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Good deal in Spotsy
The deal to save a Spotsylvania battlefield casts a favorable light on all the players.

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Date published: 9/19/2004


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HOW DO YOU save venerable old ground? Sometimes by breaking new ground. That's exactly what the Spotsylvania Board of Supervisors, especially Chairman Bob Hagan, did in preserving an important part of a Civil War battlefield. On behalf of the public, Mr. Hagan, backed by his associates, helped broker an unprecedented deal among preservationists and developers, traditional co-antagonists, that has accurately been called "win-win-win."

The upshot is that 140 historically precious acres on the former "Mullins Farm"--land upon which blue and gray clashed in the overture to the bloody Battle of Chancellorsville--will soon pass to the Civil War Preservation Trust, which will keep it as a natural museum of that conflict. The county gains in the areas of pride and aesthetics as it wards off sprawl in a place where sprawl would be doubly offensive. Developer Tricord Homes, which aims to sell the 140 acres to the trust, gains in the long term because grateful supervisors are certain to rezone nearby property upon which the firm can build more high-end residential units than otherwise would be allowed.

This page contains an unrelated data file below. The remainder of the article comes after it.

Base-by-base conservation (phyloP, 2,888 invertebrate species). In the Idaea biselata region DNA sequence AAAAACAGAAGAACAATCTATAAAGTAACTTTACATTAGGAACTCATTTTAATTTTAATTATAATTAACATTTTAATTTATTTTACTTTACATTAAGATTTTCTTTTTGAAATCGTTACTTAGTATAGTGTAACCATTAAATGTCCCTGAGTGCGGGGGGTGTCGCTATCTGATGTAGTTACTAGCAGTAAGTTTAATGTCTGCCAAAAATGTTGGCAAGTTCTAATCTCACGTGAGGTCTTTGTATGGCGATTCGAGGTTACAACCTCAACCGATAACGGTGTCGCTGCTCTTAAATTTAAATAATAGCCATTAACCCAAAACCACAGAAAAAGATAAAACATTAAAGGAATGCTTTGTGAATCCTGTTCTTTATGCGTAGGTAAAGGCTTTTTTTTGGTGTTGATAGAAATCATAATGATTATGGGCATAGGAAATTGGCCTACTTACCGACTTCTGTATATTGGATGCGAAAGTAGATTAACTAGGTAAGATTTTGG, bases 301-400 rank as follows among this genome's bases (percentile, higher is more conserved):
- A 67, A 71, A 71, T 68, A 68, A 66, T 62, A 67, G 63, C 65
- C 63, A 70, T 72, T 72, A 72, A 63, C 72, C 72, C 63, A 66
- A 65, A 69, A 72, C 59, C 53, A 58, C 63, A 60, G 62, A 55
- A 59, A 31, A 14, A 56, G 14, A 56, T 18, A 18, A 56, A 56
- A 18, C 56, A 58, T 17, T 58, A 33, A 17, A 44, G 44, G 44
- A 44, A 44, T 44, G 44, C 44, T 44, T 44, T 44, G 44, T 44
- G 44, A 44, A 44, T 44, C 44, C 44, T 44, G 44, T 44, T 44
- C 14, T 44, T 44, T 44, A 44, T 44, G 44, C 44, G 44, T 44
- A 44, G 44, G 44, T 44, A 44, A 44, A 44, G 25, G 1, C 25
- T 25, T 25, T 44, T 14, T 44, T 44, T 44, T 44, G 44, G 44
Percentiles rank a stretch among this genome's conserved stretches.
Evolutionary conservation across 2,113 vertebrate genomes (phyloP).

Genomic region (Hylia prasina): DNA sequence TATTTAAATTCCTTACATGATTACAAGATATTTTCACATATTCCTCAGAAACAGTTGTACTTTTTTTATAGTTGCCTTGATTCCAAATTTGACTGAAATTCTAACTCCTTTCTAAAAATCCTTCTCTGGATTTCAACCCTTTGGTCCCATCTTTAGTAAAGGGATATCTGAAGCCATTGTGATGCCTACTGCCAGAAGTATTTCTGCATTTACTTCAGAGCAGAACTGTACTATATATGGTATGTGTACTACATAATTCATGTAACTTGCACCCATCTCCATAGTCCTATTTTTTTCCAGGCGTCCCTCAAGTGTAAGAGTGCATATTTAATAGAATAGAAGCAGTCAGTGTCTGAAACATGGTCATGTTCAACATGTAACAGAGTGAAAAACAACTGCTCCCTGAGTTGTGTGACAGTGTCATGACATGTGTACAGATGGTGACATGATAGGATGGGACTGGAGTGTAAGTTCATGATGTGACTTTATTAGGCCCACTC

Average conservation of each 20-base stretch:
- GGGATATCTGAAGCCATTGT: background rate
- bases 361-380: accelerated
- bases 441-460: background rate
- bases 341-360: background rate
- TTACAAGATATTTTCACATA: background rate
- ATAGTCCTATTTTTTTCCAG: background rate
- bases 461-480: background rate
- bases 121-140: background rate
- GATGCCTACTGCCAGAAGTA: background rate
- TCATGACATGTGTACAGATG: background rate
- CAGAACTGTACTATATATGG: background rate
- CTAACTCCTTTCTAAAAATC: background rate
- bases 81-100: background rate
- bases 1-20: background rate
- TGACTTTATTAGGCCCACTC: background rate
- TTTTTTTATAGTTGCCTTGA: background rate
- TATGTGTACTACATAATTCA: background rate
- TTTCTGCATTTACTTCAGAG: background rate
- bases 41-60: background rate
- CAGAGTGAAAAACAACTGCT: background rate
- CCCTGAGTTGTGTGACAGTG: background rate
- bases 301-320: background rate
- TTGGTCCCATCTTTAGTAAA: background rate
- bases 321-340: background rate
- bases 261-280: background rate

As a sidelight, the whole farm's former owner, John Mullins, wins, too: From his original $2.8 million investment in the property about 10 years ago, he's reportedly getting a fivefold return just on what Tricord's buying. This is apart from the booty he realized on the western half of the spread, now being developed by Toll Brothers. We're happy that Mr. Mullins, who's done considerable good in the community, has traded pastureland for clover.

Most knowledgeable parties involved in the battlefield talks heartily praise Tricord for its willingness to defer immediate profits in the public interest. And rightly so. The "proffers" put forth by most developers simply mitigate the public costs of growth. Tricord has done something exceptional--though the county's previous threat to withhold water and sewage from the area at issue may have made the company's gesture one of self-interest as well as enlightenment. In any case, bravo.

And bravo to all. Spotsylvania supervisors, preservationists, Tricord, and John Mullins have established, after some friction, a model of cooperation that respects history and property rights, the general welfare and the profit motive. Forward, march.